There’s the raw vegan diet, Whole30, paleo, Weight Watchers, ketogenic, alkaline, If It Fits Your Macros, the baby food diet, and literally thousands more. So which is the best to begin your 2018 with?
I think it’s interesting how many diets there are. You’d think that if a diet was so incredible and powerful, there’d be only one. But that’s not the case. There are thousands and this diet culture penetrates every aspect of daily life. The TV shows with silly “doctors,” the shelves of supermarkets, the magazines, and the conversations we have all make us believe we need to be on a diet. That’s why in 2014, the weight loss and diet industry made 64 billion dollars off of you and me. Not one thousand, not one million, but sixty-four billion dollars. People jump from diet to diet in hopes of weight loss, it is never one and done. That is where the money is and the healthy relationship with food is not.
That is why I will always promote following your personal hunger cues, energy levels, and cravings rather than following a diet. My official title will be “dietitian” in a year and a half, but I am anti-dieting. Having a healthy relationship with food will always be better being thinner. That being said, there is so much information out there on nutrition. It can be hard to discern what is right and what is wrong. Here are a few things to think about before diving into your new diet for 2018.
1. Celebrities are not nutrition know-it-alls
Registered Dietitian Nutritionists are the only nutrition experts. When reading articles online, look for the RD/RDN credentials. RD/RDNs have a bachelor’s degree at the minimum, at least 1200 hours of supervised practice in various settings, and have passed the national board exam. You wouldn’t trust a carpenter to manage your finances. Right? Experts are experts for a reason. RD/RDNs promote science-based, sound nutrition.
2. Quick fix and health don’t mix
Could I follow this diet for the rest of my life? If the answer is no, then why even do it? A lot of diets are quick fixes that require eliminating an entire food group or a huge calorie deficit. There are also diets that require eating that company’s prepackaged meals for every meal. That just isn’t sustainable. Make healthful lifestyle changes, like going on a walk after dinner or incorporating more vegetables into your meals.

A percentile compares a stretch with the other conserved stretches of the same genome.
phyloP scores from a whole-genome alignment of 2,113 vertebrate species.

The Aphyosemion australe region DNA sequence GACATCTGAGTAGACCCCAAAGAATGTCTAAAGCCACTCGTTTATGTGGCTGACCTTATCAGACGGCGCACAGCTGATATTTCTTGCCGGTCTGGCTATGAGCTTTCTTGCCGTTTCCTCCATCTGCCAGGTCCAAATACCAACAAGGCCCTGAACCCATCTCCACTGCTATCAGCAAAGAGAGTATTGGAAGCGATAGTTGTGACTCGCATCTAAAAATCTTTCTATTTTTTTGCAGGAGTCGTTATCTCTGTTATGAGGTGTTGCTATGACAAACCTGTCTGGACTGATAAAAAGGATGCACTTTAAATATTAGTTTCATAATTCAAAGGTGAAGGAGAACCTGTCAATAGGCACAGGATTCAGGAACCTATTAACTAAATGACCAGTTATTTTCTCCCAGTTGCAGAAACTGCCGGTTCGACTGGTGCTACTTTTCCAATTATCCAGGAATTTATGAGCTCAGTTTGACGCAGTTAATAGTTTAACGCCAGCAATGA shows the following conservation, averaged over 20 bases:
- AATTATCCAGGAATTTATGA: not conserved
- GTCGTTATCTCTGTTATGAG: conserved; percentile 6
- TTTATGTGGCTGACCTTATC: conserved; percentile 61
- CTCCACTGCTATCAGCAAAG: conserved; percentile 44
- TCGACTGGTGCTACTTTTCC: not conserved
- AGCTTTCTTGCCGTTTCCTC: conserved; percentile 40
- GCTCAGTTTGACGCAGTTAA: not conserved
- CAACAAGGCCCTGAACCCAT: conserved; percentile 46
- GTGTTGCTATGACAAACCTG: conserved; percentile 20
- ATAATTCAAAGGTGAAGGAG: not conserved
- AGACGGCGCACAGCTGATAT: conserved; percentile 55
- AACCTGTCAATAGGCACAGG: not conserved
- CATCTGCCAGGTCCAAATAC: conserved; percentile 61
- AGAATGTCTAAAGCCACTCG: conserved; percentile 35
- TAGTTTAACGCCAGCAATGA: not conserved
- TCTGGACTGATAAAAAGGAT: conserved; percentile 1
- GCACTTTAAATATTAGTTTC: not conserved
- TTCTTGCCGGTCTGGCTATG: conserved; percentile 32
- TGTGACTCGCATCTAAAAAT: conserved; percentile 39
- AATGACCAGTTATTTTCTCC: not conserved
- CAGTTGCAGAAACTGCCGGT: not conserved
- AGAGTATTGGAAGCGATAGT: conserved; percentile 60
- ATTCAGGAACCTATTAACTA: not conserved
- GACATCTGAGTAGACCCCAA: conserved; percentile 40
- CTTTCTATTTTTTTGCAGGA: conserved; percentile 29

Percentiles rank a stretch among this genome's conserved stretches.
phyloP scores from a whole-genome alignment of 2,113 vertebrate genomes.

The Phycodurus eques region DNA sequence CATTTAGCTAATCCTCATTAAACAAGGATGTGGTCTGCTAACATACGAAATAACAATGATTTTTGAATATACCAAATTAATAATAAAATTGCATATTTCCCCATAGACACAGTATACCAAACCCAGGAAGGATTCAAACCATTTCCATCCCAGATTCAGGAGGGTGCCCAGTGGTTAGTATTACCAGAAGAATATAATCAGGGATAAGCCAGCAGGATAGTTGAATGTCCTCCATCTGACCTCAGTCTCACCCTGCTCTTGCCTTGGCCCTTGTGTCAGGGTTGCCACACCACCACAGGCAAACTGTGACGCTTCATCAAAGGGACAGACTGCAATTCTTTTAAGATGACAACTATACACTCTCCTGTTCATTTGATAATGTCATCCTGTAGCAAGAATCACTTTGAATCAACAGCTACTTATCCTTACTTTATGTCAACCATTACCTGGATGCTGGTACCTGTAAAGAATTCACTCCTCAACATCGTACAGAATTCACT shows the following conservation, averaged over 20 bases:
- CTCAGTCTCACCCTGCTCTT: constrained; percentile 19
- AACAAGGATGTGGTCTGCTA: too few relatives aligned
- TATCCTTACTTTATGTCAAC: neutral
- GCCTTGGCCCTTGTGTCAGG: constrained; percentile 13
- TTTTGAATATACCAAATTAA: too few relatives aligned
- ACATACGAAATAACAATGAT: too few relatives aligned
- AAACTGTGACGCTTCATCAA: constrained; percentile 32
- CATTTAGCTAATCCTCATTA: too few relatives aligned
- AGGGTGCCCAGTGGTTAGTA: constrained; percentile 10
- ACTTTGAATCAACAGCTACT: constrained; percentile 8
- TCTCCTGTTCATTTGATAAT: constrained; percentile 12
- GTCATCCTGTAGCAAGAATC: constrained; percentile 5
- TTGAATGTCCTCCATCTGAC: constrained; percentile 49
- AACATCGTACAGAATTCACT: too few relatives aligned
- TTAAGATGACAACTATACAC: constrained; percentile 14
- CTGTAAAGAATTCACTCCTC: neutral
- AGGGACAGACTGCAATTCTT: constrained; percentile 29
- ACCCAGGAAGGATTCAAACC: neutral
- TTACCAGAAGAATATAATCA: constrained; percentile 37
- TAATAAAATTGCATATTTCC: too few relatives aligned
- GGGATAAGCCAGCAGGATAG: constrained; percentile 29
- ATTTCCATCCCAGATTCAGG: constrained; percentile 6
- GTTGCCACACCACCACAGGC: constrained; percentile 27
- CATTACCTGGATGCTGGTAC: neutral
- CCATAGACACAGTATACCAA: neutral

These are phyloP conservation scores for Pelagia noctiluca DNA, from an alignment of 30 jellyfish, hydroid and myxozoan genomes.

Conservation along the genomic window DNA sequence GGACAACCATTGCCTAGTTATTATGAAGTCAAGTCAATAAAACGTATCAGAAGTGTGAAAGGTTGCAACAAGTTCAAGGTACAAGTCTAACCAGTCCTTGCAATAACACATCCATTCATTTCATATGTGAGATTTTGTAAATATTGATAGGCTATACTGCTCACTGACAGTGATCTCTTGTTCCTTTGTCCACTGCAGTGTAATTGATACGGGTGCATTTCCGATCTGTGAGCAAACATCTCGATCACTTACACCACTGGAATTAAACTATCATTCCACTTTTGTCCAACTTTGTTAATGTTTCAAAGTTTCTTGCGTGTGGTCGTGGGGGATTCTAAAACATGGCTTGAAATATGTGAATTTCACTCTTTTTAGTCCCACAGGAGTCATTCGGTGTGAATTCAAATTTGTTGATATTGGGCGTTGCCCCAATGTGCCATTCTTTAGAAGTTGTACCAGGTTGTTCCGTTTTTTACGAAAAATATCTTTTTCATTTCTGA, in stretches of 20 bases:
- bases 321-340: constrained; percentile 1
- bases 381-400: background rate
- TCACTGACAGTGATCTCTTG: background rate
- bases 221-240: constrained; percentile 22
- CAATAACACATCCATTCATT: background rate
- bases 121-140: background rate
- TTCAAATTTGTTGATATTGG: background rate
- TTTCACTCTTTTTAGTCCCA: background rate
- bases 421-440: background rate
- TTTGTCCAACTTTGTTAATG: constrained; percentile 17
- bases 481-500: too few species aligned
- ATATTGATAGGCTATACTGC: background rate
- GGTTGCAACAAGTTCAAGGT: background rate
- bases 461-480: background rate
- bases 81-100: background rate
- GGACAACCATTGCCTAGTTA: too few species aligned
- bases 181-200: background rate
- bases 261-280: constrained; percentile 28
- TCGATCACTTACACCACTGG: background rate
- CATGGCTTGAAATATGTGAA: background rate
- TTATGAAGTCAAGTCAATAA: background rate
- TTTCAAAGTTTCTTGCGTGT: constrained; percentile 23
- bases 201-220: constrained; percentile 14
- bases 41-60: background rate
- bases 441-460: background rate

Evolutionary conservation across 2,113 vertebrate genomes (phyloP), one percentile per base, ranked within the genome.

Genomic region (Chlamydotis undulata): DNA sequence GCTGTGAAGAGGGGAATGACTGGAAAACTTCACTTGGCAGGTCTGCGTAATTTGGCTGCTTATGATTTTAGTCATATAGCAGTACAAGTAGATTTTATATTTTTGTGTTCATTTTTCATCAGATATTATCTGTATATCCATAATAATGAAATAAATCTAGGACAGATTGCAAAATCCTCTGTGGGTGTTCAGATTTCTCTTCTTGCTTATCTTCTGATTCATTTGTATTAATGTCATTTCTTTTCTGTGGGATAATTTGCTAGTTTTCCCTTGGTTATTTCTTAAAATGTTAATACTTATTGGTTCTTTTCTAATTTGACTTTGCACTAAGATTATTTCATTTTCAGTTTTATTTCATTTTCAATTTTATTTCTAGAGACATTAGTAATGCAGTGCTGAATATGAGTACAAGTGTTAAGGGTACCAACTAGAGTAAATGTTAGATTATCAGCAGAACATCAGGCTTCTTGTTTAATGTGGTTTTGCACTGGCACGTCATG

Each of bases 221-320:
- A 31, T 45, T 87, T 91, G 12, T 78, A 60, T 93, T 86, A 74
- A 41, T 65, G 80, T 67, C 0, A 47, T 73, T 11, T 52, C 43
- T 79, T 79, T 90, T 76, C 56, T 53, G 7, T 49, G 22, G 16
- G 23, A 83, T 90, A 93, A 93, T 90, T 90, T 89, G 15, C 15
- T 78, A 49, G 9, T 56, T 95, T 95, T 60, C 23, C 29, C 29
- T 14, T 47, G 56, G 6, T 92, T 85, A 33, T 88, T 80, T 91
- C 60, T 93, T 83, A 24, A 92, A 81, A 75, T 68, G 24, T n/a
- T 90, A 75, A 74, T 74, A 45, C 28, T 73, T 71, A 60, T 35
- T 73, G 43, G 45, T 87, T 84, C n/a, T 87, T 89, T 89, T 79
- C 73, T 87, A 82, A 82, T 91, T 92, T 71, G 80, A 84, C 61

3. Rules, rules, and more rules
Diets tell you how to eat. Diets take away your power to choose for yourself and instead give you a book full of rules to follow. There is an emphasis on learning rules rather than learning nutrition. Diets tell you what foods to eat and when. Diets tell you how to prepare and measure out your food. There is no room for exploration or enjoyment. The human body has taste buds, hunger hormones, and stretch receptors to tell us when what tastes good, when we are hungry, and when we are full. Try trusting and listening to your body. After all, you know you. That “diet expert” doesn’t.
4. When food stresses you out
At breakfast, you are already thinking about how to craft your ketogenic lunch. Or you have a dinner party to go to, and rather than feeling excited, you feel nervous because the host might not have fat-free options. The moment food begins to consume your thoughts, your diet is now unhealthy. Diets don’t allow spontaneity. Therefore, you may be in a position where you have to choose between the diet and your friends and family. Life is much bigger than maintaining a calorie deficit. When a diet prevents you from enjoying food and drink with others consistently, it’s not okay. Food should never be a source of anxiety or shame.
So, before beginning your new 2018 diet, give it some thought. Is this diet sponsored by most RD/RDNs? Is this diet something I could follow for the rest of my life? Does this diet promote memorizing rules or learning nutrition? Will I feel anxious, stressed, or grumpy on this diet? Be honest with yourself and figure out why you even want to diet in the first place (here’s a past post about being skinny vs. healthy).
My guess is that not many weight loss programs will measure up to my tips for judging the healthfulness of a diet. Come January 1st, I think we should make it our resolution to not diet. Let 2018 be the year of nurturing your body, not manipulating your body.